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Conversing with the User

As it converses with the user, the Dialogue Manager uses the results of the Retrieval Engine's functions. The system uses a frame containing a simple list of constraints to support the interactive constraint-satisfaction search (see Jurafsky et al. 1994 or Dowding et al. 1993 for a similar formulation). As is usual in this type of system, the user can respond to a system request to fill a constraint by ignoring that attribute and specifying the value for different one(s) instead (Goddeau et al., 1996; Ward & Issar, 1996). The speech acts supported are listed in Table 2.
Table 2: Speech acts supported in the ADAPTIVE PLACE ADVISOR.
System Speech Acts  
ATTEMPT-CONSTRAIN Asks a question to obtain a value for an attribute.
SUGGEST-RELAX Asks a question to remove all values for an attribute.
RECOMMEND-ITEM Recommends an item that satisfies the constraints.
QUIT-START-MOD States that no matching items remain and asks whether
  to modify the search, start over, or quit.
PROVIDE-VALUES Lists a small set of values for an attribute.
CLARIFY Asks a clarifying question.
User Speech Acts  
PROVIDE-CONSTRAIN Provides a value for an attribute.
ACCEPT Accepts a relaxation suggestion or item generated by the system.
REJECT Rejects the system's proposed attribute, relaxation attempt, or item.
PROVIDE-RELAX Provides an attribute value for removal.
START-OVER Indicates a desire to reinitialize the constraints and begin again.
QUIT Indicates a desire to stop the conversation.
QUERY-VALUES Asks for information about possible values of an attribute.

There are two main phases of the dialogue, the interactive constraint-satisfaction portion and the item presentation portion. The constraint-satisfaction portion is further divided into over- and under-constrained situations. The dialogue state (Table 3) determines the system's utterance and the range of responses expected at each point. The system updates the dialogue state's variables as appropriate throughout the conversation.
Table 3: Dialogue State.
Variable Description
Constrained Attributes whose values have been specified.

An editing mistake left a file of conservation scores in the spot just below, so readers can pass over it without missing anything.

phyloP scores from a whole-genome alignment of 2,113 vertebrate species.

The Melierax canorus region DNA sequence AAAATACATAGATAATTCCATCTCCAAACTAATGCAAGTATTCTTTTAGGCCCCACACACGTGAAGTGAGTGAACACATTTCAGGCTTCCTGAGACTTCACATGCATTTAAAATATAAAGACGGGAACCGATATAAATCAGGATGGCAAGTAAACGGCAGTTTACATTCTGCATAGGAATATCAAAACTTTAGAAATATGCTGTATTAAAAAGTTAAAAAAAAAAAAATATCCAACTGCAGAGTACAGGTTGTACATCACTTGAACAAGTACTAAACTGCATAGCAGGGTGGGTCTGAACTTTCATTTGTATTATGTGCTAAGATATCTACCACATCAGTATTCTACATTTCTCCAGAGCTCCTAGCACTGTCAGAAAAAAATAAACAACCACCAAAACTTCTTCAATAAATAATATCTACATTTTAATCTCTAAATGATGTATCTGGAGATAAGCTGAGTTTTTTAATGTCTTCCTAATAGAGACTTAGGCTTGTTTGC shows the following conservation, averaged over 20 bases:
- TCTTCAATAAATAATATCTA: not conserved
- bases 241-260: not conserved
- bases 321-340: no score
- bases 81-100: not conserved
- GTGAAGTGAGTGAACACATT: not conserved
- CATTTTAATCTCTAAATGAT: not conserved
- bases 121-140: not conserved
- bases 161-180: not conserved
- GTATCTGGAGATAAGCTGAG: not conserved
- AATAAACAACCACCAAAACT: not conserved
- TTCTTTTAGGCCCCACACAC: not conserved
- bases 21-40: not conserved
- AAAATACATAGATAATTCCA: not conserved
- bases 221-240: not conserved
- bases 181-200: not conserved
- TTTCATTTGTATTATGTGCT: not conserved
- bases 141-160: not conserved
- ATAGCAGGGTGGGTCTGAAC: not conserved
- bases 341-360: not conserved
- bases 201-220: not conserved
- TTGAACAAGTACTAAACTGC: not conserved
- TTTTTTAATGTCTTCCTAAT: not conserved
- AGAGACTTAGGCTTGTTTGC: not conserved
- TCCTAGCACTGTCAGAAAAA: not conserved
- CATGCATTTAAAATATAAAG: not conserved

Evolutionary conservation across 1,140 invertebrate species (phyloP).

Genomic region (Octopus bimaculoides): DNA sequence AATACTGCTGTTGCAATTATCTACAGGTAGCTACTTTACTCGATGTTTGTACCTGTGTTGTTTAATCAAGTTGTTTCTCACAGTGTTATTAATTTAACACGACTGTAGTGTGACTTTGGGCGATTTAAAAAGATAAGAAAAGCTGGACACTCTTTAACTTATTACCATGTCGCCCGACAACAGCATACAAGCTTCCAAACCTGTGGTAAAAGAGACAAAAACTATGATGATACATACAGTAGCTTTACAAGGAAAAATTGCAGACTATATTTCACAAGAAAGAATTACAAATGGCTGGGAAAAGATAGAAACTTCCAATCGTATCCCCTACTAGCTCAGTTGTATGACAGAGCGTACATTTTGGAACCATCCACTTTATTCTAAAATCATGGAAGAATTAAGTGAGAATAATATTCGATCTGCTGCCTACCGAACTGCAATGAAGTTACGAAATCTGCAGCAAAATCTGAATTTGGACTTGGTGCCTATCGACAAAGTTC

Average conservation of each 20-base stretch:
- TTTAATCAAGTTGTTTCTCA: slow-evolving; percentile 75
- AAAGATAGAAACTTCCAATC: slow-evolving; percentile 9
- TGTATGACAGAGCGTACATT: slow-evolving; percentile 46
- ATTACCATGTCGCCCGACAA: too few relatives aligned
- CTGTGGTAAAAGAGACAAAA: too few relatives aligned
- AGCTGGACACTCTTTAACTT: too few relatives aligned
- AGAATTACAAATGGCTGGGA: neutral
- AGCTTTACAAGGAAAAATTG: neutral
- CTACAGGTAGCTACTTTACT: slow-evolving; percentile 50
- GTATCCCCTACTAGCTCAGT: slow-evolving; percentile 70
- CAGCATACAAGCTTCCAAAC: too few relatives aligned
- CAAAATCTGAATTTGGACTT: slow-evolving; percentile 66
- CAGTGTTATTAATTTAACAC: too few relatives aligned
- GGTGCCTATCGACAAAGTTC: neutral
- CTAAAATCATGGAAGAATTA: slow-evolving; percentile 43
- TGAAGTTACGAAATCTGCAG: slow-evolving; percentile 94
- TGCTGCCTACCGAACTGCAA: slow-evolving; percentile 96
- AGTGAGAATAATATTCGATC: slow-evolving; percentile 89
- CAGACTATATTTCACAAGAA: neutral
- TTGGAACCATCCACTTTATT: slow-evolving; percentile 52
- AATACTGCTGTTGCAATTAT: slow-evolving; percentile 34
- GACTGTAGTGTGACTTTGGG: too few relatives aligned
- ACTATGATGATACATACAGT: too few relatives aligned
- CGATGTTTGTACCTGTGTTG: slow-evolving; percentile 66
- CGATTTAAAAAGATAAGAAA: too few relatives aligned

Rejected Attributes whose value the user has declined to provide.
Fixed Constrained attributes that the user has indicated should not be relaxed.
Constrain The next attribute to constrain, if any.
Relax The next attribute to relax, if any.
Query Probability model of desired item constraints.
Number-of-Items Number of database items matching the query and exceeding
  the similarity threshold.
Ranked-Items The matching items ranked in similarity order.
Rejected-Items Items that the user has rejected.
User-Move The user's most recently uttered speech act.
System-Act The system's most recently uttered speech act.

In more detail, the system's speech act (or move) during interactive constraint-satisfaction is determined by the Number-of-Items dialogue state variable. Further, its speech act determines which speech recognition grammar to employ to interpret the user's next utterance. The most common situation is when many items (more than some small threshold, here three) match the current constraints.8 In this situation, the system makes an ATTEMPT-CONSTRAIN move, in which it asks the user to fill in the value for an attribute. This move, if responded to appropriately by the user, would reduce the number of items considered to be satisfactory to the user. The attribute to Constrain is the one ranked highest by the Retrieval Engine that has not already been Constrained or Rejected. In our first sample conversation, repeated in Table 4,
Table 4: Sample Conversation.
1. Inquirer: Where do you think I shou... on 443 Emerson Street?\\
13. Inquirer: Sure, that sounds fine.